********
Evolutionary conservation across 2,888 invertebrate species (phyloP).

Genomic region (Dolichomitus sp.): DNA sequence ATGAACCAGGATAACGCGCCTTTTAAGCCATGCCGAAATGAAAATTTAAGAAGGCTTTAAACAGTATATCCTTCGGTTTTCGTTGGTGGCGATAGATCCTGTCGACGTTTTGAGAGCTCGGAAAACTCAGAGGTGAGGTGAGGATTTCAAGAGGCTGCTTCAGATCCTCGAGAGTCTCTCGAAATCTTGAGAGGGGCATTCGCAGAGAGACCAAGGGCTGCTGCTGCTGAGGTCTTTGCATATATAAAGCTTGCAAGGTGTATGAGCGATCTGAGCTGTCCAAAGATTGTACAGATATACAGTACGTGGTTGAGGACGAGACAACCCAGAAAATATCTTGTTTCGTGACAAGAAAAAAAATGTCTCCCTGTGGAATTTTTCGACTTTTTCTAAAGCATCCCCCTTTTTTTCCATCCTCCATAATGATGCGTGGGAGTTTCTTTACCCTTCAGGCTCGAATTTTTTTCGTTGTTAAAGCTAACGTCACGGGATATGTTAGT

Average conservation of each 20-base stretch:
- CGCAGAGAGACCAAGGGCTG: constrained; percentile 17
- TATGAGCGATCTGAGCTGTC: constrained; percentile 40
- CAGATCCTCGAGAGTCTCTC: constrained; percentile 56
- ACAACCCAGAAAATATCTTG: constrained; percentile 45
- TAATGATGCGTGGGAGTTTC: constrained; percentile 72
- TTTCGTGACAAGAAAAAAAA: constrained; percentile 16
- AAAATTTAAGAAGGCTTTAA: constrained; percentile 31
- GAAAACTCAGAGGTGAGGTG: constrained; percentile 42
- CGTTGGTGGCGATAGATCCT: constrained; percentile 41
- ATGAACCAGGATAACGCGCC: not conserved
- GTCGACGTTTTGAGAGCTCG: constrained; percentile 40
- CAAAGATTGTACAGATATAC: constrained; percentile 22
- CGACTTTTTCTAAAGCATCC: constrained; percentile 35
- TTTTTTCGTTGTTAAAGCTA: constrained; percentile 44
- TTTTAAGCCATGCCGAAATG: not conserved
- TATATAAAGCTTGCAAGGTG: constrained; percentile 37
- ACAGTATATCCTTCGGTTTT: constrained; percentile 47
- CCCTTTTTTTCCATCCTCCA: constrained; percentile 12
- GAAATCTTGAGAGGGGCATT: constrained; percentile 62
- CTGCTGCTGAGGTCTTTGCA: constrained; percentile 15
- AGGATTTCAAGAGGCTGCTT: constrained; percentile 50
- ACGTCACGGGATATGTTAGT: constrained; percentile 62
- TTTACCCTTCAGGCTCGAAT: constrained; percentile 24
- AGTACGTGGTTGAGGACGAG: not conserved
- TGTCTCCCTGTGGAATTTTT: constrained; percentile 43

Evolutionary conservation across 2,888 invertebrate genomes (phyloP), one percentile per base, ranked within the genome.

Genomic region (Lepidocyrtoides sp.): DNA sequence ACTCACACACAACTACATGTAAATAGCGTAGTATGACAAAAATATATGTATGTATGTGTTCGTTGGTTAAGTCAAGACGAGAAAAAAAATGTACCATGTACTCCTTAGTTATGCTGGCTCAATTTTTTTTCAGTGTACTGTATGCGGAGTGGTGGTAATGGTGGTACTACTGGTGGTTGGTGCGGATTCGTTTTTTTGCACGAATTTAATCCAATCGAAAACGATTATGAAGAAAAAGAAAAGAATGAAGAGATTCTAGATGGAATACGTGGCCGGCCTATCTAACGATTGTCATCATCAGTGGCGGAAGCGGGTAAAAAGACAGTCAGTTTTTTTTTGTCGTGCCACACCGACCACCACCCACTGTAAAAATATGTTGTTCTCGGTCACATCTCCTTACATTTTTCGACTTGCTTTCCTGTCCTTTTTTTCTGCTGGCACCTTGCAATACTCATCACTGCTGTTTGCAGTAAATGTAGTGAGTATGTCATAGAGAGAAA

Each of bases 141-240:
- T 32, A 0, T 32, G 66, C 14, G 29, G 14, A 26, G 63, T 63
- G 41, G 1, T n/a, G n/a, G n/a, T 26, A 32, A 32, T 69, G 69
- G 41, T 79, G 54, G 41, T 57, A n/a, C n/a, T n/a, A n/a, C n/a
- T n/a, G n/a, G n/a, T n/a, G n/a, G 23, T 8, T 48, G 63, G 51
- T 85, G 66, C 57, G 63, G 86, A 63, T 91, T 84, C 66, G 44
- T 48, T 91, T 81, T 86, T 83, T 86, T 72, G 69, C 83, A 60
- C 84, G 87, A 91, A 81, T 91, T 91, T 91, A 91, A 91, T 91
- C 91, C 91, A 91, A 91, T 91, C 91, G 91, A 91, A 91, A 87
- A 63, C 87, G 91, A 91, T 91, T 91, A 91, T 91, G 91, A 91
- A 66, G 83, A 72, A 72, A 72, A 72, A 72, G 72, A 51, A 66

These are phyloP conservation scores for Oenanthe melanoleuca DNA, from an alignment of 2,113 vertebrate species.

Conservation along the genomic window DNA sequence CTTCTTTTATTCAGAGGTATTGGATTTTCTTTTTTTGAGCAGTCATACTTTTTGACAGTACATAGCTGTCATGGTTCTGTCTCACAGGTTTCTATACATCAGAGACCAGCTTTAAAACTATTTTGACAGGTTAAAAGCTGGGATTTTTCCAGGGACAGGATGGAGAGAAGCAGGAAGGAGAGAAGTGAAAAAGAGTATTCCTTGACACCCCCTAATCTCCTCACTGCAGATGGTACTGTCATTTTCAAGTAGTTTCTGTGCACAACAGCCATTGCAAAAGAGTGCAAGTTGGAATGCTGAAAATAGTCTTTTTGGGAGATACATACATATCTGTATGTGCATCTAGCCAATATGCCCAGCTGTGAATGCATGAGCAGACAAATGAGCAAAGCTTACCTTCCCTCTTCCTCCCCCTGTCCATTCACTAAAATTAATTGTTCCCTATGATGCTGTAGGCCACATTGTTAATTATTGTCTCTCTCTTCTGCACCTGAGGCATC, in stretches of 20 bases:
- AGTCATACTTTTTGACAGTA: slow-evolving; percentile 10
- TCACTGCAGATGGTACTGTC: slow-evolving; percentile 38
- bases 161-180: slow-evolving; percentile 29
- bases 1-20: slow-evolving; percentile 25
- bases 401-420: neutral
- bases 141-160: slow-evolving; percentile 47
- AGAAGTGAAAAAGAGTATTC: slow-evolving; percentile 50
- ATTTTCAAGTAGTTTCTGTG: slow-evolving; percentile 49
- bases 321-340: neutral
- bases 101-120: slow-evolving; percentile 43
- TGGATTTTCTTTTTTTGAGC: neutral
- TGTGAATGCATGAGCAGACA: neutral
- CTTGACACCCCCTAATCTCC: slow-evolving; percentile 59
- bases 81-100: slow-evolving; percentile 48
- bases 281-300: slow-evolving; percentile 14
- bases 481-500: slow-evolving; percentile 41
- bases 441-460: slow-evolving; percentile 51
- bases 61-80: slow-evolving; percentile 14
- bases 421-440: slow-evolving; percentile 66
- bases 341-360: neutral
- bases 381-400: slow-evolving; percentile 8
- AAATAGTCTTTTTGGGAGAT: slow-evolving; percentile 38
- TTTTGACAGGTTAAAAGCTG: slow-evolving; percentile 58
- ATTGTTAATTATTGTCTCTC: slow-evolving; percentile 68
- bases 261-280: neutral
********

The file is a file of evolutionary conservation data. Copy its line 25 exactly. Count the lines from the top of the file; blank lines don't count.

- ACGTCACGGGATATGTTAGT: constrained; percentile 62